Previous Next 

Jan 21 2020
Wanna See NEW YORK, NEW YORK At Its Best? It's Up To You Comments (0)

517i+hnnD6LMetrograph is doing what it does best, yet again: Offering a perfect venue at which to see a vintage film you've maybe never gotten around to seeing, but feel you maybe should.

This time, it's New York, New York's turn, a new 35mm print of which (all 155 minutes) might be at the top of your heap of things to do in NYC in the near future.

The 1977 film, directed by Martin Scorsese, is one of his most peculiar.

Il_570xN.1577624740_e2o0(Image via UA)

The follow-up to his flawless Taxi Driver (1976), the flaw-ful New York, New York features a different kind of love story, albeit one steeped in so much toxicity it wouldn't be hard to imagine it inspiring presidential assassins of its own.

In the film, Robert De Niro is a volatile sax wiz and Liza Minnelli the meek but gifted vocalist he strong-arms into a relationship in the aftermath of WWII. As their fledgling careers get off to a start-stop-start, their combustive chemistry leads to blow-out arguments, drunken scenes, violence and pissing matches that would have any modern filmgoer rooting for a breakup early on.

Instead, they stick together for a very long time (well over two hours), long enough for a vivid assessment of what went wrong that builds to one of the most out-of-the-blue triumphant film finales ever — with Minnelli belting her now-signature “New York, New York” by Kander and Ebb, who wrote this and other music for the movie. (The song was popularized into iconic status by Frank Sinatra after the film's release.)

Scorsese's vision here is to present an Old Hollywood musical — and who better to star in it than the fairly recently departed Judy Garland's daughter? — but with a darker, more modern underbelly. He is attempting a sober dissection of the fluffy characters and plot points that made classic musicals soar. The result is an exquisitely filmed exercise in winking artifice (the intentionally unreal sets are gorgeous) with a tone and pace that would make your favorite film noir masterpiece blink.

It's a queasy mix, one that tanked the film at the box office, devastating Scorsese at the time. But that's not to say there are not elements of the film that deserve close inspection.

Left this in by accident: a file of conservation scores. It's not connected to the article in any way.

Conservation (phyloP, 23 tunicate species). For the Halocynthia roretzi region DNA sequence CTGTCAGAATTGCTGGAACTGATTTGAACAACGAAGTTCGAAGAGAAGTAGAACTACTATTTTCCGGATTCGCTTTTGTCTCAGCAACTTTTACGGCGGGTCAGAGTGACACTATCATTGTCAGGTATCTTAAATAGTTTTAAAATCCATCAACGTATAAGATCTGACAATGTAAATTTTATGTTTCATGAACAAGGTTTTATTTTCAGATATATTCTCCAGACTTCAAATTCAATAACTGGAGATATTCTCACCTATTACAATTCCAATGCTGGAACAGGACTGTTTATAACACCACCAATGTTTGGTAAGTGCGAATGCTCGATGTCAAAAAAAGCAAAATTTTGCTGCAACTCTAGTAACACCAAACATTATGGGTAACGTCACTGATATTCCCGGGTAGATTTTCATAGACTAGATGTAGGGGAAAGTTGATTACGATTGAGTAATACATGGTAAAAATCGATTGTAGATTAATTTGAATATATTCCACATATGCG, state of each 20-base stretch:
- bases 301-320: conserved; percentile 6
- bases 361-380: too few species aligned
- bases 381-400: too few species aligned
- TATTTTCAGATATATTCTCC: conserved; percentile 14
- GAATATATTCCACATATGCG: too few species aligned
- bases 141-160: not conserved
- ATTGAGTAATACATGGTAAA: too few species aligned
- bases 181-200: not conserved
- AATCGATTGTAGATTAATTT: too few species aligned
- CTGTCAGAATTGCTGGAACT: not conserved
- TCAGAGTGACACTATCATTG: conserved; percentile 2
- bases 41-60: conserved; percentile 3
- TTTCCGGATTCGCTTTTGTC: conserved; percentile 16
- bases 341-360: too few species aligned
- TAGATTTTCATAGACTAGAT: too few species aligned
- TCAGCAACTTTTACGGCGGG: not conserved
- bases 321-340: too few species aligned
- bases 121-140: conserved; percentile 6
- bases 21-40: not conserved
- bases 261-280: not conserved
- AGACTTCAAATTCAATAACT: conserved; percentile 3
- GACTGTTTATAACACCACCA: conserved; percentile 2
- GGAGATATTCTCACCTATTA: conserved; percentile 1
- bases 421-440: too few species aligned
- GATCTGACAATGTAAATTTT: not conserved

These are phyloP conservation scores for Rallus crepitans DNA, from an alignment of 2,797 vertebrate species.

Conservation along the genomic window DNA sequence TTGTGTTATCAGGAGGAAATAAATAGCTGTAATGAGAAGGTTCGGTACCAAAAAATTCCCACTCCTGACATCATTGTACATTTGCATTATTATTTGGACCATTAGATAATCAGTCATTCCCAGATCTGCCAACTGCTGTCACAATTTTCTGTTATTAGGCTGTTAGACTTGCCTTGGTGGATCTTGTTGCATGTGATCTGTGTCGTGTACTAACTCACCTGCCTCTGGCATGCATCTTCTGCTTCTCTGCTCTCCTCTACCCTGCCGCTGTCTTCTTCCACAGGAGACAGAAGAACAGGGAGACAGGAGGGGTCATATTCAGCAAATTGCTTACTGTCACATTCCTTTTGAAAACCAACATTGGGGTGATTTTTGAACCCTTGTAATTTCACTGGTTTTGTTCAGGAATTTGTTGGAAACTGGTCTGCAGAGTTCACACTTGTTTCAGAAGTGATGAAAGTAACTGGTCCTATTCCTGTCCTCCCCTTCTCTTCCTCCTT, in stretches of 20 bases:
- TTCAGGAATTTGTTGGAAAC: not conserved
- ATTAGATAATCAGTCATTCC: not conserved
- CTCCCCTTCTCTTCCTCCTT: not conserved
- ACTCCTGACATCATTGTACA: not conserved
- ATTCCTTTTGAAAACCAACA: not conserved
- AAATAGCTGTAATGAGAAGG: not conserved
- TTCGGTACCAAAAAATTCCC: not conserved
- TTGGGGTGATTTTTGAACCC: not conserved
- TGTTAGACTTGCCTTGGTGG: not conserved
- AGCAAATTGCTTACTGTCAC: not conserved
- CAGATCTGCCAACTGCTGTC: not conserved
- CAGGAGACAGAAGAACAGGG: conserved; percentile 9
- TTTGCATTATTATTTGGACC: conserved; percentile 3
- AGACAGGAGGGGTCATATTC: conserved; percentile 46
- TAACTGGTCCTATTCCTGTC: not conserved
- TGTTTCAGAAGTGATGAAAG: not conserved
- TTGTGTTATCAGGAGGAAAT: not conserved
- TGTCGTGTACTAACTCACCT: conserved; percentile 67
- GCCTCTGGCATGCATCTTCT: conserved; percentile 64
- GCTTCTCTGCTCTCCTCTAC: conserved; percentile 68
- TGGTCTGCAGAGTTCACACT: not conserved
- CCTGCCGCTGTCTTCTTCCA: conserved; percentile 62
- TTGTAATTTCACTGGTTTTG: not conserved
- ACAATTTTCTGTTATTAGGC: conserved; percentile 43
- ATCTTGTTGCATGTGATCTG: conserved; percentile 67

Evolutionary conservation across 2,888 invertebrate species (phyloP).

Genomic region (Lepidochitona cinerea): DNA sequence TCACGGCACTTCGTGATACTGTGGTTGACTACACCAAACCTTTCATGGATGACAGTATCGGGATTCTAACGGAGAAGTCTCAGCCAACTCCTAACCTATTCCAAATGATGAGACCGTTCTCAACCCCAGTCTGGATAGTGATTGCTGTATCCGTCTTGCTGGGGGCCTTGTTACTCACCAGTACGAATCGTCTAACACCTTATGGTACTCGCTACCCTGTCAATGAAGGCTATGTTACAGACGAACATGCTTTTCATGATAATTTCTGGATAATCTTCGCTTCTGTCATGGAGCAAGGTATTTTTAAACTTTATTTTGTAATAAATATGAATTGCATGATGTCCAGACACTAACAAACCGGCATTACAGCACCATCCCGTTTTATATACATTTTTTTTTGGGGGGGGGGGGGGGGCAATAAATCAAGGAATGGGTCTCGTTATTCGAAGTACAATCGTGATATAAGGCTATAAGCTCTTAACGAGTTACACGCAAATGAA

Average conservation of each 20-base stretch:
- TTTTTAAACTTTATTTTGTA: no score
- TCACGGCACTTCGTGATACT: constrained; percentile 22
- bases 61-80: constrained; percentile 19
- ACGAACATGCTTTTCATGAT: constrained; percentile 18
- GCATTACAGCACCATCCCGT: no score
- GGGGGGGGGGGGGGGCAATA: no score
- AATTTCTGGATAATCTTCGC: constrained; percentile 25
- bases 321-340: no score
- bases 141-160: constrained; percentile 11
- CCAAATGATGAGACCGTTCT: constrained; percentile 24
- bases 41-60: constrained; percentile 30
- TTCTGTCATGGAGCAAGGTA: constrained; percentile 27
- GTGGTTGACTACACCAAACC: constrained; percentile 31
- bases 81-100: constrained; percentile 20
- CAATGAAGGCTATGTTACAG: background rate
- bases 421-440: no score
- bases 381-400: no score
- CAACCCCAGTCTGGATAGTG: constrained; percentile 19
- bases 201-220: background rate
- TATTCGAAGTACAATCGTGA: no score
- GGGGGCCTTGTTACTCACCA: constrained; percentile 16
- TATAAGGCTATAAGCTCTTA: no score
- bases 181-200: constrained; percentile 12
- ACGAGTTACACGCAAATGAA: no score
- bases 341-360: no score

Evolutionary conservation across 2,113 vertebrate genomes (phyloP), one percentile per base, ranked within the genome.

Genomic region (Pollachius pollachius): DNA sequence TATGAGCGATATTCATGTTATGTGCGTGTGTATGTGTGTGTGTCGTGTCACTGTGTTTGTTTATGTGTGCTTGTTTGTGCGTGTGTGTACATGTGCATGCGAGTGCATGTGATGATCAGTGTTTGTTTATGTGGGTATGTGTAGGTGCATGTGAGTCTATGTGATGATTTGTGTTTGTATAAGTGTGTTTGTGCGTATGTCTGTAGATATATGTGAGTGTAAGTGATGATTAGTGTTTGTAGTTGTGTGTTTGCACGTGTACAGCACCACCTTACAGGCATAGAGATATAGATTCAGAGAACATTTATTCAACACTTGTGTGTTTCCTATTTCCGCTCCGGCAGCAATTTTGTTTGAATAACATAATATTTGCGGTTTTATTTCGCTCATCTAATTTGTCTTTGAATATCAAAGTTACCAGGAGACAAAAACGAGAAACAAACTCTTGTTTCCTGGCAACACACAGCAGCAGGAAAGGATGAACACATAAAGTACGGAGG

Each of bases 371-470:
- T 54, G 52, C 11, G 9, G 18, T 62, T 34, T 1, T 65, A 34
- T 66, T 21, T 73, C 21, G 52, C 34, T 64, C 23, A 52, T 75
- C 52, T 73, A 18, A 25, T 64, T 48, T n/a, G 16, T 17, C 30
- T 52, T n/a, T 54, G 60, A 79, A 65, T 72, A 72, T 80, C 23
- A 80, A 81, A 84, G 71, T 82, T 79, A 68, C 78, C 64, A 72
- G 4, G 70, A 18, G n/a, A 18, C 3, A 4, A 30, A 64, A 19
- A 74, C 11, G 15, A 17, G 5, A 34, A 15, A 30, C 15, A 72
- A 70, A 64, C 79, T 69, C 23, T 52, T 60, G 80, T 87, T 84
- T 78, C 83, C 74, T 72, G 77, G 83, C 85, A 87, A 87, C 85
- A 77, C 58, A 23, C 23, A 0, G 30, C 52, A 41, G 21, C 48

PoD5Come for the cabaret ... (GIF via GIPHY)

Nearly joyless until Minnelli sinks her fangs into “But the World Goes 'Round” and “Happy Endings” (given a lavish production number reminiscent of her father Vincente Minnelli's work, a number rescued after the studio lopped it off), the film does have dark pleasures — Minnelli's other vocal performances are uncharacteristically somber and restrained, the cinematography is incredible, and who can resist Diahnne Abbott crooning “Honeysuckle Rose” or Mary Kay Place as Minnelli's not-so-great fill-in chirping “Blue Moon”?

The music is the best part of the film, F76c188ea3b4542fad696ff08edac287but a small part of the film (not-so-fun fact: none of the music was nominated in any Oscar category), and what does not work is the chemistry between De Niro and Minnelli, who seem at times to be acting in totally different movies. De Niro can never overcome his character's total lack of charisma and humanity — he's too damaged for us to warmly pity — and by the time Minnelli transforms from doormat into basically a '50s Liza Minnelli (or Judy Garland), the film is almost over, and our emotional involvement in her character's story has run dry.

At that point, we're simply in it for the Liza Minnelli numbers, and that's probably enough.

New York, New York is an interesting mess with enough peaks to warrant a peek — and when we're talking about a curiosity made with this much care, the best way to see it is on the big screen.

New York, New York has an exclusive, one-week New York, New York revival run at the Metrograph January 31-February 6. Producer Irwin Winkler will be in attendance at select screenings. Check Metrograph for details.